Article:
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How Terms and Conditions Can Help Prevent Disagreements with Your Clients

February 25, 2020 / By Kerry Gibbs

B2B differs from dealing with end-users or retail buyers; in this scenario, you are not dealing with regular customers but with business people who know how to play the game. As a consequence, utilizing the most appropriate marketing approach and negotiations can be a challenge. In every business process, there is the possibility of misunderstandings, even when an agreement has already been signed. For example, you could send the wrong product or be unable to make timely payments. Therefore, it is essential to ensure that your business relationship remains cordial and mutually beneficial. For this reason, you need to implement a set of terms and conditions (T&Cs) that both parties will respect and follow.

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What should typical B2B T&Cs include?

Your terms should set out the conditions that both parties have to comply with to send/receive the relevant products and services successfully. Even if you own a small business, the agreement should be in writing to avoid any misunderstandings.

To help you, here’s an article on how to write terms and conditions for B2B companies.

1. Make a step-by-step list
Any agreement should be based on your business process and ideal clients. You can break this down by considering various factors, such as:

  • How do you provide quotations to your clients?
  • How do you perform your services or deliver your products?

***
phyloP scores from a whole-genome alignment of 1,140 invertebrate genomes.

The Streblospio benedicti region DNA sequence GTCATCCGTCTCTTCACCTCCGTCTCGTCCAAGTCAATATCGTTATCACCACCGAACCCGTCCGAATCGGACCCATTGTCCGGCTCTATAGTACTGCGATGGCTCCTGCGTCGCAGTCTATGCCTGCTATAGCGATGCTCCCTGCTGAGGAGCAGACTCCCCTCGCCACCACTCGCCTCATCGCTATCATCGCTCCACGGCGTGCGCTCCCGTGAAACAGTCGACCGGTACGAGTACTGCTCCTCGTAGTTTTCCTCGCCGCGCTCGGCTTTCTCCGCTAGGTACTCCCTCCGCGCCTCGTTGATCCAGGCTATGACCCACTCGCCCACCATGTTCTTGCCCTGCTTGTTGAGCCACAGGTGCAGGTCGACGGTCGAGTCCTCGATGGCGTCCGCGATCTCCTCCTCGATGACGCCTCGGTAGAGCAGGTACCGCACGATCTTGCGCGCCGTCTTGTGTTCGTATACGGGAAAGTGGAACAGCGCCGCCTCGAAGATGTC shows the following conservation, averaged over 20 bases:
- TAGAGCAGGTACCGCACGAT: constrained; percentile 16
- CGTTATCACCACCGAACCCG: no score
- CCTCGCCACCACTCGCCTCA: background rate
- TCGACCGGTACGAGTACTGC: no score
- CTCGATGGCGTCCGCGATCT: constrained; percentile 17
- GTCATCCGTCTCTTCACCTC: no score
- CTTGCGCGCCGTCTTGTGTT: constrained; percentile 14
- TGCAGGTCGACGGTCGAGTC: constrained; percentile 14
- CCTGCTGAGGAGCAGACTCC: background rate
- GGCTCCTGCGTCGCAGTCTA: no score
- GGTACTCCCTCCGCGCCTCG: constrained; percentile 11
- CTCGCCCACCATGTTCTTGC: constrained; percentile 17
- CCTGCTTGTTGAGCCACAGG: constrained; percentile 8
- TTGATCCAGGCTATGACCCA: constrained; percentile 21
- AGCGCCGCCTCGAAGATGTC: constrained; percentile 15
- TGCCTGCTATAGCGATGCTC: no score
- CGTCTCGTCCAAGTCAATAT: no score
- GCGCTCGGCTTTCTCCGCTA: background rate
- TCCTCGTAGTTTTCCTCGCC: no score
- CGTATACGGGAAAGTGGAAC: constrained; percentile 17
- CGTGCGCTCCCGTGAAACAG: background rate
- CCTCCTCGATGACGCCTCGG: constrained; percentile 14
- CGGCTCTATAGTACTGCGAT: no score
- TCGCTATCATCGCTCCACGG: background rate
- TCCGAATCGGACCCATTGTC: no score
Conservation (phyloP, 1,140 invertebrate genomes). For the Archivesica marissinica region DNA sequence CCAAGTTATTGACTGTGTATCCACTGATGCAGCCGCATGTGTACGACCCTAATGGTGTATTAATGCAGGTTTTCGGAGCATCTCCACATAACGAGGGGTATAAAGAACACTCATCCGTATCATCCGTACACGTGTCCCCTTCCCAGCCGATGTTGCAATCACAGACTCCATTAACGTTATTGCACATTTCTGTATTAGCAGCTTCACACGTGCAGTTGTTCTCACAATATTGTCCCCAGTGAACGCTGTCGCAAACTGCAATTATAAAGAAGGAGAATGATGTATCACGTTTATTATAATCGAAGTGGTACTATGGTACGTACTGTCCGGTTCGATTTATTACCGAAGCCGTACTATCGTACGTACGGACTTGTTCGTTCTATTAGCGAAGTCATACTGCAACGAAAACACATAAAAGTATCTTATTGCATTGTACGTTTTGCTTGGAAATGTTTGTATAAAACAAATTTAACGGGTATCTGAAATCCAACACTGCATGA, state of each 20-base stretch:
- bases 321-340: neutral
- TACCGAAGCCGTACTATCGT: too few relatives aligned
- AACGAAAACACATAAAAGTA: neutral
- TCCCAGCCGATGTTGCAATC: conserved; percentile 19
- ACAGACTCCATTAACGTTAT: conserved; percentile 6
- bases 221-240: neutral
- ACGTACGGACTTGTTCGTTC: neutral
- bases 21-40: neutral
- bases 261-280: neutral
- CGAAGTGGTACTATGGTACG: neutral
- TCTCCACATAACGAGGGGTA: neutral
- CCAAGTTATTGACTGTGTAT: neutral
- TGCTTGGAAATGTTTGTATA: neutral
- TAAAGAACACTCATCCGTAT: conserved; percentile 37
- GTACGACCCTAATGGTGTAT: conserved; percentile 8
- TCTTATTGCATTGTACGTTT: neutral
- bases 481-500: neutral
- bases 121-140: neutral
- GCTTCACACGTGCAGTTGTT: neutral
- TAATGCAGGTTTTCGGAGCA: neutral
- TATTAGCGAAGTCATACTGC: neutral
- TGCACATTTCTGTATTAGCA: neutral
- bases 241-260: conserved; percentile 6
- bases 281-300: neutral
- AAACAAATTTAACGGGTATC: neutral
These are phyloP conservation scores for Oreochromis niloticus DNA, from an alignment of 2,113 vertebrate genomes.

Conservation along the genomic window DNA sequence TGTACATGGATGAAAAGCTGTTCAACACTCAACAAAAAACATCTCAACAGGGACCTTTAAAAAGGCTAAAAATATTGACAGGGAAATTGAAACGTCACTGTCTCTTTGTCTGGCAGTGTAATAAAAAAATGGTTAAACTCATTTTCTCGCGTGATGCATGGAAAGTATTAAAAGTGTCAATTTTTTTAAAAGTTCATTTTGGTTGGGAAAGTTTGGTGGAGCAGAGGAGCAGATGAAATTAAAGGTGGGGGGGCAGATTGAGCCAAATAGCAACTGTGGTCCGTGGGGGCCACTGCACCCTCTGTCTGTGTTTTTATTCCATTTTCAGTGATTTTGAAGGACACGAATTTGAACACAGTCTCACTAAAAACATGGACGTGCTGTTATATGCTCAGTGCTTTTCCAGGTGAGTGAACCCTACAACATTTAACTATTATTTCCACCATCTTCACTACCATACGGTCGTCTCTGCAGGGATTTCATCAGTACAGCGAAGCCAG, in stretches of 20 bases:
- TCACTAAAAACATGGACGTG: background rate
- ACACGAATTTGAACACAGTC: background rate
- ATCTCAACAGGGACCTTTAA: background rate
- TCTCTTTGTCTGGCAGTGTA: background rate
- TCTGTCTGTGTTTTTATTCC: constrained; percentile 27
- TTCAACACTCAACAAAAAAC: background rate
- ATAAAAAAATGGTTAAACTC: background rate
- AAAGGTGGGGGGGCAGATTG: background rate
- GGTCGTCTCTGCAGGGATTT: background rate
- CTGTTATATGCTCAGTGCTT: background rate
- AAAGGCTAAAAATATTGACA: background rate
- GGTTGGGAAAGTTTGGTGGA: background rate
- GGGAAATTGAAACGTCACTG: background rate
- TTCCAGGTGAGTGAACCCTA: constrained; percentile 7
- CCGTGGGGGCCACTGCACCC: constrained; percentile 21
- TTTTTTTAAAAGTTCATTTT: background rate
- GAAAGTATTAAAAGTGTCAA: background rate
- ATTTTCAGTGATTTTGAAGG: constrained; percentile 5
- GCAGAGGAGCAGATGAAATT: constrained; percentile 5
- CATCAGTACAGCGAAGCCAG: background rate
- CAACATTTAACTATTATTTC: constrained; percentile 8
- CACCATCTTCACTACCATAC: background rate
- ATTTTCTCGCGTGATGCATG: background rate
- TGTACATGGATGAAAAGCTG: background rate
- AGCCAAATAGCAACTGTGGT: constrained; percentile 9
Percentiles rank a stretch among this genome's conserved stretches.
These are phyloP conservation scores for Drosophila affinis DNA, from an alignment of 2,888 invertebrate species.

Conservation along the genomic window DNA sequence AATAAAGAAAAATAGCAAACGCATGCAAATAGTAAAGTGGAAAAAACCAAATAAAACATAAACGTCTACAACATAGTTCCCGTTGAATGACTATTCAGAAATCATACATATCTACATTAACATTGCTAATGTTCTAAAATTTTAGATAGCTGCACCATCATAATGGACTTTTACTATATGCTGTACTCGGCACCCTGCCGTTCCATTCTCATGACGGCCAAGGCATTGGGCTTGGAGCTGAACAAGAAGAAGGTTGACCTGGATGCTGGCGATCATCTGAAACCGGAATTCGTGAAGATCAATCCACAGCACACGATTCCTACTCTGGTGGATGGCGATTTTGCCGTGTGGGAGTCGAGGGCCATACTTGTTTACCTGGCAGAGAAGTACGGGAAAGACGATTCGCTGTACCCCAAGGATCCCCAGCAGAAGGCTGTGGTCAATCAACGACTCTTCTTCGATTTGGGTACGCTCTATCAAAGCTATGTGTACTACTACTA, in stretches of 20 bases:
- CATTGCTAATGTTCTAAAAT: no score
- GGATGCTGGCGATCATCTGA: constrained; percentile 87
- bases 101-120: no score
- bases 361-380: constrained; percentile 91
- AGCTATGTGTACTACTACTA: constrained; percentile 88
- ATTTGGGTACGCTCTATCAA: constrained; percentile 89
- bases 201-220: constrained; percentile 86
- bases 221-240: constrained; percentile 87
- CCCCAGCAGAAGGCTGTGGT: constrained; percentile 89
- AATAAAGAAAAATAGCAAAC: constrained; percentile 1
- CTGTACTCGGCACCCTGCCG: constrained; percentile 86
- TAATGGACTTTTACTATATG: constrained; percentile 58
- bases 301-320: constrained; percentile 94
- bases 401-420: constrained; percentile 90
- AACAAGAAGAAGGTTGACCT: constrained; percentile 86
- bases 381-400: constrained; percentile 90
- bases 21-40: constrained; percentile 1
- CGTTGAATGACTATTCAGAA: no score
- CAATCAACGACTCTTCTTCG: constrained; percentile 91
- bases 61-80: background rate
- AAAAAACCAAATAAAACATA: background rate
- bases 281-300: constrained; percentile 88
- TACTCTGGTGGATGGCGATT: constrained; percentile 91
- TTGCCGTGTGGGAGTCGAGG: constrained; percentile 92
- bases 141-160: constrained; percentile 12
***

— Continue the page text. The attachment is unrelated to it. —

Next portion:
• What are the obligations that your clients should know about?
  • Can clients cancel and if so, how?
  • How do you receive payments?

You should consider all these issues and make a note of them to formulate terms and conditions that all parties will find fair and reasonable.

You can also talk to your clients and ask them what their expectations are in relation to the transactions. You may even discover a better way of selling your products and services. Most importantly, these interactions can bring you closer to your customers.

2. Take account of likely or worst-case scenarios
Your T&Cs should also set out what will happen if something goes wrong with the transaction. For example:

  • What would you do if things go wrong?
  • How could you protect yourself from an annoying or frustrating client?
  • What possible reasons would customers have to complain about your products and services?
Make sure you limit the amount of industry jargon
While you may well be dealing with people who understand your industry lingo, it is still wise to write the agreement in plain but clear English.

Remember, even if it’s a B2B deal, your client still has more rights than you. Therefore, it is best to avoid situations whereby they could claim that they didn’t understand the agreement. If you need to include complicated terms and jargon specific to your industry, think about providing definitions in a separate clause. The best place to put all the terms and their meanings is before the first crucial part of the agreement. Furthermore, to make them more understandable, use clause numbers and titles to illustrate their meaning and significance.